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Stress & Bite Free During Halloween

For many of us people (especially the kids) Halloween is one of the best times of the year. You get to dress up in costume and eat candy – what’s not to love?


But Halloween can be very scary for your dog. Your canine family member can get confused, anxious and stressed at all the commotion. Not just all the noisy kids coming to the door in strange clothes … but Halloween decorations often make eerie sounds and movements. So October walks can be frightening. Plus, there’s the added danger your dog could get into some of that candy – such as chocolate which is toxic to dogs.


How should you handle the situation? Whether you’re a Halloween lover or not, you’ll need to help your pup stay calm when your doorbell rings dozens of times in one evening. For canines that already bark and stress because the doorbell rings, can you imagine how they can get over threshold much sooner.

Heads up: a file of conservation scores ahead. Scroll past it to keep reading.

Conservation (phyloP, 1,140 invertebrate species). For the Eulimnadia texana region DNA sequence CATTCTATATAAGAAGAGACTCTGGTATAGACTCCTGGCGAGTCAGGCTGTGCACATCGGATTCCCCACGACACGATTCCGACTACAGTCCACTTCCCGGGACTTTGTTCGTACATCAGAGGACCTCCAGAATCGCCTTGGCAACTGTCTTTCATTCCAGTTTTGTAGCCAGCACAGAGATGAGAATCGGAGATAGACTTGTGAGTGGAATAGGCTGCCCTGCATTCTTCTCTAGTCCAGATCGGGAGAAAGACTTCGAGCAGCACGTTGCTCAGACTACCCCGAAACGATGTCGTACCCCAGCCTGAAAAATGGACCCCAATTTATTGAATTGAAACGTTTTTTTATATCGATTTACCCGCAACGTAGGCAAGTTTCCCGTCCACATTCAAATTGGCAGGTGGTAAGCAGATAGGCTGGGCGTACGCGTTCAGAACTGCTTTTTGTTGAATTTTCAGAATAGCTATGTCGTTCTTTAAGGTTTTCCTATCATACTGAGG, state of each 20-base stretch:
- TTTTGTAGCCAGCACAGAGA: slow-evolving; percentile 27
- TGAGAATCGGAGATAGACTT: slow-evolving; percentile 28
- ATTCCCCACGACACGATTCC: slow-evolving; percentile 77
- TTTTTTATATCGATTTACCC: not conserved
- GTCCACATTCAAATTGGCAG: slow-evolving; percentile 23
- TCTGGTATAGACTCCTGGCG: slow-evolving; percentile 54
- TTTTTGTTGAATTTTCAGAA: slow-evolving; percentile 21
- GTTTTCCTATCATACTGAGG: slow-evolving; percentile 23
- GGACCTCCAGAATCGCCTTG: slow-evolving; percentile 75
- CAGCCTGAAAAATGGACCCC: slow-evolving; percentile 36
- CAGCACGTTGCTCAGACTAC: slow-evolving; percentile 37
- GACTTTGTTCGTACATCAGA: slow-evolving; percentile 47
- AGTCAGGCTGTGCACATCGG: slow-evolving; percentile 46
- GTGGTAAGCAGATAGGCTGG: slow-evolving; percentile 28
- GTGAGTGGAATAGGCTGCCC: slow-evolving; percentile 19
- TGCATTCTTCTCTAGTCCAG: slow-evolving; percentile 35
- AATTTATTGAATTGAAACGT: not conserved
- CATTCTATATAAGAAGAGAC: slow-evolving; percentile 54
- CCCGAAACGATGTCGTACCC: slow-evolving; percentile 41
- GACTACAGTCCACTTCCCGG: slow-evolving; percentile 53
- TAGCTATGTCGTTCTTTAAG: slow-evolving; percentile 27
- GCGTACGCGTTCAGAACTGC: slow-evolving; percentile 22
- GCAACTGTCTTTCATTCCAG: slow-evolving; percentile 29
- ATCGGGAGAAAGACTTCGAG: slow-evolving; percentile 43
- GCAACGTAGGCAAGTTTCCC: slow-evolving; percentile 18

The first step is to keep your canine as comfortable as possible – away from windows and the front door, in a quiet area, maybe with a nice bone to chew on. If your dog can stay away from the fray, he should feel more relaxed. Consider keeping the candy being given in a bowl outside by your mailbox not on your doorstep. Or sit in your driveway and pass out the treats.

Staying Bite Free


Have you thought about dog bite Halloween Safety? and I’m not talking about vampires, either. Many dogs enjoy the howl-idays. But dogs biting kids happens more often at this time of year than any other.


While nonstop doorbell rings and visitors showering attention may be doggy bliss for your pet, even friendly laid back pooches get their tails in a twist over the disruption to routine. That can be dangerous for the pet—and for the human.


Dogs recognize people by smell but also by sight. He may not recognize a favorite human behind that Halloween mask. Miniature goblins, witches and other ghoulish visitors often are strange children he won’t know. A flowing cape or sparkly fairy wings can be scary. A frightened dog easily mistakes a waving “light saber” or pitchfork as a weapon aimed to hurt.